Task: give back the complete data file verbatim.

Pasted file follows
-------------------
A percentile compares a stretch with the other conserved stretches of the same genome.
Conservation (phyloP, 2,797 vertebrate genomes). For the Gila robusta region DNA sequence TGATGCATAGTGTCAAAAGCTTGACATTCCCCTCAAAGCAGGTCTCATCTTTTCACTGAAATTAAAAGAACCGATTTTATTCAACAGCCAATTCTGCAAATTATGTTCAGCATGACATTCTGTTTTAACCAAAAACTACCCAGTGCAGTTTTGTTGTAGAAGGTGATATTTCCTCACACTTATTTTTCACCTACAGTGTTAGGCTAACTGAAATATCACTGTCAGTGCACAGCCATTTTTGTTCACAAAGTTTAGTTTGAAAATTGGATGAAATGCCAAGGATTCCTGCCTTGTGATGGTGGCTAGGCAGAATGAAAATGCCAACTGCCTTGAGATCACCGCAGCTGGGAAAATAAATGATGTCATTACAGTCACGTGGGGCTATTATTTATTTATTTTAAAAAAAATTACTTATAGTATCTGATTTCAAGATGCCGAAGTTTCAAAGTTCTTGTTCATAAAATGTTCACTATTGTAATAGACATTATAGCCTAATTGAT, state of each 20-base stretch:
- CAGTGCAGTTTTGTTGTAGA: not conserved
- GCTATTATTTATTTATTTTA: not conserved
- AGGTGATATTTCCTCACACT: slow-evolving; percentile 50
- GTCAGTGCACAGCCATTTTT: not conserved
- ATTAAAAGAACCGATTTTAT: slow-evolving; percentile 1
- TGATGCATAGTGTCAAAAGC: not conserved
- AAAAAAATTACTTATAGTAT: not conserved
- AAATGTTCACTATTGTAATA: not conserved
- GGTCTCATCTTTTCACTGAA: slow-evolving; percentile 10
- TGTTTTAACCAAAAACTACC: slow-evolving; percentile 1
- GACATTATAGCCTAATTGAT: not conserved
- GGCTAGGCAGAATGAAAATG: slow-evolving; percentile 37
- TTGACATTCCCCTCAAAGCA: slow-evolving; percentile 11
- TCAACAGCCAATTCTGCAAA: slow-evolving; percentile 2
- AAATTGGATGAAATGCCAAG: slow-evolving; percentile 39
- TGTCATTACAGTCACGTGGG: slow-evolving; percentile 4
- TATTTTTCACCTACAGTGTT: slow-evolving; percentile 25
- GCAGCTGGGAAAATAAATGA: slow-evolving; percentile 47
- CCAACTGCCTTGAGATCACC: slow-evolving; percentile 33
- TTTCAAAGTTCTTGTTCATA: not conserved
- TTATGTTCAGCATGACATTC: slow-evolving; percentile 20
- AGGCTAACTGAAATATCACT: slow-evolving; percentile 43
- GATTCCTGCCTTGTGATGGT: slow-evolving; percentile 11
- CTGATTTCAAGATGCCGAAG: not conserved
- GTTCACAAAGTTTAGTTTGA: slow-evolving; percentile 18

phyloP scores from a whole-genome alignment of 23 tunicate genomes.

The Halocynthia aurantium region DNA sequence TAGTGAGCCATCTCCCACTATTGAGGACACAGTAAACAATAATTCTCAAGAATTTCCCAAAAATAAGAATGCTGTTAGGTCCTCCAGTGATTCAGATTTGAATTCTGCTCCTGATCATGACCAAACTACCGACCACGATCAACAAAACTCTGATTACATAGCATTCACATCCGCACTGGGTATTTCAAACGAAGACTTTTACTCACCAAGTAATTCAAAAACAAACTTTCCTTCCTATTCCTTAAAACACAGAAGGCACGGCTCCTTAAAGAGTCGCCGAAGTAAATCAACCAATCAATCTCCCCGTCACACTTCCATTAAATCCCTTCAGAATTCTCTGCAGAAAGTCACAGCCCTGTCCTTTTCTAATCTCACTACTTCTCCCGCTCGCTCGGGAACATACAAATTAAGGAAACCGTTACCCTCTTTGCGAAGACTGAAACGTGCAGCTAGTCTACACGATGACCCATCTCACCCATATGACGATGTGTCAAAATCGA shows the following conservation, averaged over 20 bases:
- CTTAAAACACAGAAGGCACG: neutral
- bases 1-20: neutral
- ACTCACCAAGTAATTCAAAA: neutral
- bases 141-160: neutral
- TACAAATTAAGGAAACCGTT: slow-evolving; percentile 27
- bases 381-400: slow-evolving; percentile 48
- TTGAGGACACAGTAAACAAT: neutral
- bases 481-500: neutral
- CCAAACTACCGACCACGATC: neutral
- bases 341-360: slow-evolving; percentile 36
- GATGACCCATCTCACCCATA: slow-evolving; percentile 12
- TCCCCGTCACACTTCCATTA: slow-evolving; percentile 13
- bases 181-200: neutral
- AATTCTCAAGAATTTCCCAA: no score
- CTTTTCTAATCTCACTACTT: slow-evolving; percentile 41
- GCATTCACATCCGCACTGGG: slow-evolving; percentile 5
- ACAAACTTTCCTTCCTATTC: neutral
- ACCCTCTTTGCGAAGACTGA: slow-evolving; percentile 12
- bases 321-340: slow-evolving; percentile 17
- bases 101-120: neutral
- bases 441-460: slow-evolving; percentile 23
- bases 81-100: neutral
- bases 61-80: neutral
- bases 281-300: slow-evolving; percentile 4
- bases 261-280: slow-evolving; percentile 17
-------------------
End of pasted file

A percentile compares a stretch with the other conserved stretches of the same genome.
Conservation (phyloP, 2,797 vertebrate genomes). For the Gila robusta region DNA sequence TGATGCATAGTGTCAAAAGCTTGACATTCCCCTCAAAGCAGGTCTCATCTTTTCACTGAAATTAAAAGAACCGATTTTATTCAACAGCCAATTCTGCAAATTATGTTCAGCATGACATTCTGTTTTAACCAAAAACTACCCAGTGCAGTTTTGTTGTAGAAGGTGATATTTCCTCACACTTATTTTTCACCTACAGTGTTAGGCTAACTGAAATATCACTGTCAGTGCACAGCCATTTTTGTTCACAAAGTTTAGTTTGAAAATTGGATGAAATGCCAAGGATTCCTGCCTTGTGATGGTGGCTAGGCAGAATGAAAATGCCAACTGCCTTGAGATCACCGCAGCTGGGAAAATAAATGATGTCATTACAGTCACGTGGGGCTATTATTTATTTATTTTAAAAAAAATTACTTATAGTATCTGATTTCAAGATGCCGAAGTTTCAAAGTTCTTGTTCATAAAATGTTCACTATTGTAATAGACATTATAGCCTAATTGAT, state of each 20-base stretch:
- CAGTGCAGTTTTGTTGTAGA: not conserved
- GCTATTATTTATTTATTTTA: not conserved
- AGGTGATATTTCCTCACACT: slow-evolving; percentile 50
- GTCAGTGCACAGCCATTTTT: not conserved
- ATTAAAAGAACCGATTTTAT: slow-evolving; percentile 1
- TGATGCATAGTGTCAAAAGC: not conserved
- AAAAAAATTACTTATAGTAT: not conserved
- AAATGTTCACTATTGTAATA: not conserved
- GGTCTCATCTTTTCACTGAA: slow-evolving; percentile 10
- TGTTTTAACCAAAAACTACC: slow-evolving; percentile 1
- GACATTATAGCCTAATTGAT: not conserved
- GGCTAGGCAGAATGAAAATG: slow-evolving; percentile 37
- TTGACATTCCCCTCAAAGCA: slow-evolving; percentile 11
- TCAACAGCCAATTCTGCAAA: slow-evolving; percentile 2
- AAATTGGATGAAATGCCAAG: slow-evolving; percentile 39
- TGTCATTACAGTCACGTGGG: slow-evolving; percentile 4
- TATTTTTCACCTACAGTGTT: slow-evolving; percentile 25
- GCAGCTGGGAAAATAAATGA: slow-evolving; percentile 47
- CCAACTGCCTTGAGATCACC: slow-evolving; percentile 33
- TTTCAAAGTTCTTGTTCATA: not conserved
- TTATGTTCAGCATGACATTC: slow-evolving; percentile 20
- AGGCTAACTGAAATATCACT: slow-evolving; percentile 43
- GATTCCTGCCTTGTGATGGT: slow-evolving; percentile 11
- CTGATTTCAAGATGCCGAAG: not conserved
- GTTCACAAAGTTTAGTTTGA: slow-evolving; percentile 18

phyloP scores from a whole-genome alignment of 23 tunicate genomes.

The Halocynthia aurantium region DNA sequence TAGTGAGCCATCTCCCACTATTGAGGACACAGTAAACAATAATTCTCAAGAATTTCCCAAAAATAAGAATGCTGTTAGGTCCTCCAGTGATTCAGATTTGAATTCTGCTCCTGATCATGACCAAACTACCGACCACGATCAACAAAACTCTGATTACATAGCATTCACATCCGCACTGGGTATTTCAAACGAAGACTTTTACTCACCAAGTAATTCAAAAACAAACTTTCCTTCCTATTCCTTAAAACACAGAAGGCACGGCTCCTTAAAGAGTCGCCGAAGTAAATCAACCAATCAATCTCCCCGTCACACTTCCATTAAATCCCTTCAGAATTCTCTGCAGAAAGTCACAGCCCTGTCCTTTTCTAATCTCACTACTTCTCCCGCTCGCTCGGGAACATACAAATTAAGGAAACCGTTACCCTCTTTGCGAAGACTGAAACGTGCAGCTAGTCTACACGATGACCCATCTCACCCATATGACGATGTGTCAAAATCGA shows the following conservation, averaged over 20 bases:
- CTTAAAACACAGAAGGCACG: neutral
- bases 1-20: neutral
- ACTCACCAAGTAATTCAAAA: neutral
- bases 141-160: neutral
- TACAAATTAAGGAAACCGTT: slow-evolving; percentile 27
- bases 381-400: slow-evolving; percentile 48
- TTGAGGACACAGTAAACAAT: neutral
- bases 481-500: neutral
- CCAAACTACCGACCACGATC: neutral
- bases 341-360: slow-evolving; percentile 36
- GATGACCCATCTCACCCATA: slow-evolving; percentile 12
- TCCCCGTCACACTTCCATTA: slow-evolving; percentile 13
- bases 181-200: neutral
- AATTCTCAAGAATTTCCCAA: no score
- CTTTTCTAATCTCACTACTT: slow-evolving; percentile 41
- GCATTCACATCCGCACTGGG: slow-evolving; percentile 5
- ACAAACTTTCCTTCCTATTC: neutral
- ACCCTCTTTGCGAAGACTGA: slow-evolving; percentile 12
- bases 321-340: slow-evolving; percentile 17
- bases 101-120: neutral
- bases 441-460: slow-evolving; percentile 23
- bases 81-100: neutral
- bases 61-80: neutral
- bases 281-300: slow-evolving; percentile 4
- bases 261-280: slow-evolving; percentile 17